<span class="mw-page-title-main">Leatrice Joy</span> American actress (1893–1985)

Leatrice Joy was an American actress most prolific during the silent film era.

<span class="mw-page-title-main">James Cruze</span> American actor and director (1884–1942)

James Cruze was a silent film actor and film director.

<span class="mw-page-title-main">Julia Faye</span> American actress

Julia Faye Maloney, known professionally as Julia Faye, was an American actress of silent and sound films. She was known for her appearances in more than 30 Cecil B. DeMille productions. Her various roles ranged from maids and ingénues to vamps and queens.

<span class="mw-page-title-main">Marguerite Snow</span> American actress

Marguerite Snow was an American silent film and stage actress. In her early films she was billed as Margaret Snow.

<span class="mw-page-title-main">Kathleen Kirkham</span> American actress

Kathleen Kirkham Woodruff was an American actress on stage and in silent films.

<span class="mw-page-title-main">Mary Pickford filmography</span>

Mary Pickford (1892–1979) was a Canadian-American motion picture actress, producer, and writer. During the silent film era she became one of the first great celebrities of the cinema and a popular icon known to the public as "America's Sweetheart".

<i>Woman to Woman</i> (1923 film) 1923 film

Woman to Woman is a 1923 British silent drama film directed by Graham Cutts, with Alfred Hitchcock as the uncredited assistant director and co-screenwriter. The film was the first of three adaptions of the 1921 play Woman to Woman by Michael Morton. To capitalise on the success of the film, Cutts and Hitchcock made another film, The White Shadow, with Compson before she returned to the United States.

<i>The White Shadow</i> (film) 1923 film

The White Shadow, also known as White Shadows in the United States, is a 1923 British drama film directed by Graham Cutts and starring Betty Compson, Clive Brook, and Henry Victor.

Hotel Imperial is a 1939 American dramatic film directed by Robert Florey. It stars Isa Miranda and Ray Milland.

<span class="mw-page-title-main">Hugh Trevor</span> American actor (1903–1933)

Hugh Trevor was an American actor whose short career began at the very end of the silent era in 1927. He would appear in nineteen films in the scant six years during which he was active. He did not fare well with the advent of talking pictures, and retired from the industry in 1931. His life was cut short when he unexpectedly died from complications following appendectomy surgery in 1933.

<i>The Garden of Weeds</i> 1924 film by James Cruze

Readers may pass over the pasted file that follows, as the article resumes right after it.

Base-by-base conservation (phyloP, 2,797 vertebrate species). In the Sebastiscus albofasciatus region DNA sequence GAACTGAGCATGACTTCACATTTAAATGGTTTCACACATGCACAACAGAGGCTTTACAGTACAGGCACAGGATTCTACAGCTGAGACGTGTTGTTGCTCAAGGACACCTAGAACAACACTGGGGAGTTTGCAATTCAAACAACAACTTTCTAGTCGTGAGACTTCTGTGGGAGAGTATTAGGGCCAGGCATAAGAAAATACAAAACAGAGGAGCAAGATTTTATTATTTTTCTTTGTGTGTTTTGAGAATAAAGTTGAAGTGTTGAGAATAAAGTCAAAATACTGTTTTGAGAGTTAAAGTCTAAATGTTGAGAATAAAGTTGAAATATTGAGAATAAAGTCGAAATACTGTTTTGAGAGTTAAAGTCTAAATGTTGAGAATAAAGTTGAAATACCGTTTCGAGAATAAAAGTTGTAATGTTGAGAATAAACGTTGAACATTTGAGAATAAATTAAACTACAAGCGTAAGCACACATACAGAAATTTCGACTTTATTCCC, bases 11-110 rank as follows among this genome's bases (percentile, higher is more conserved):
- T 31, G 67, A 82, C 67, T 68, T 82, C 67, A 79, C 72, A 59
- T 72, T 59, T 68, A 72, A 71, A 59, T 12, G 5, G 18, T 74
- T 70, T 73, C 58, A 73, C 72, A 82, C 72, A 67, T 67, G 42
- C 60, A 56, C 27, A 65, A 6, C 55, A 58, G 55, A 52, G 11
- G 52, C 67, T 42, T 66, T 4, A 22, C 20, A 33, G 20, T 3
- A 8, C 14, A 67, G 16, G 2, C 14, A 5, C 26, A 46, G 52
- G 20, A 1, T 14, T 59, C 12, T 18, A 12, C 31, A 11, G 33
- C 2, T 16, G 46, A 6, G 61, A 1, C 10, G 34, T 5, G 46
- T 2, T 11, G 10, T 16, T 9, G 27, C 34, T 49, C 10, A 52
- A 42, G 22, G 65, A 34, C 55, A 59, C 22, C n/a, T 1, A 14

The Garden of Weeds is a 1924 American silent drama film directed by James Cruze and starring Betty Compson. It is based on the Broadway play Garden of Weeds by Leon Gordon and Doris Marquette. Famous Players–Lasky produced and Paramount Pictures distributed.

<span class="mw-page-title-main">Christie brothers</span> Canadian film directors and producers

Charles Herbert Christie and Alfred Ernest Christie were Canadian motion picture entrepreneurs.


  1. Wilson, Scott (2016). Resting Places: The Burial Sites of More Than 14,000 Famous Persons, 3d ed. McFarland. p. 150. ISBN   9781476625997 . Retrieved January 10, 2018.
  2. 1 2 Stephenson, William. "Compson, Betty". Oxford Index. Oxford University Press. Archived from the original on January 10, 2018. Retrieved January 10, 2018.
  3. Katchmer, George A. (2009). A Biographical Dictionary of Silent Film Western Actors and Actresses. McFarland. p. 69. ISBN   9781476609058 . Retrieved January 10, 2018.
  4. "Betty Compson". Los Angeles Times . Retrieved April 24, 2016.
  5. "© Betty Compson, Silent and Sound Movie Star -". Retrieved April 24, 2016.
  6. Wagner, Kristen Anderson (2018). Comic Venus: Women and Comedy in American Silent Film. Wayne State University Press. ISBN   9780814341032 . Retrieved January 10, 2018.
  7. "Bits of News for Movie Fans". Star Tribune. Minnesota, Minneapolis. November 7, 1915. p. 35. Retrieved January 9, 2018 via Open Access logo PLoS transparent.svg
  8. 1 2 Muller, Eddie. 2012. San Francisco Silent Film Festival: The Docks of New York Retrieved April 28, 2018.
  9. Neste, Dan Van (2017). The Magnificent Heel: The Life and Films of Ricardo Cortez. BearManor Media. p. 229. Retrieved January 10, 2018.
  10. "("Betty Compson" search results)". Academy Awards Database. Academy of Motion Picture Arts and Sciences. Retrieved January 10, 2018.[ permanent dead link ]
  11. Platnick, Norman I. (February 2017). Lady of Mystery: A Collector's Guide to Edward Eggleston version 3.5. p. 5. those Motion Picture Classic covers, published from at least July 1921 through August 1922, were actually done by Benjamin Eggleston...
  12. Ellenberger, Allan R. (2001). Celebrities in Los Angeles Cemeteries: A Directory. McFarland. p. 195. ISBN   9780786450190 . Retrieved January 10, 2018.
  13. Hollywood Walk of Fame; Retrieved January 19, 2017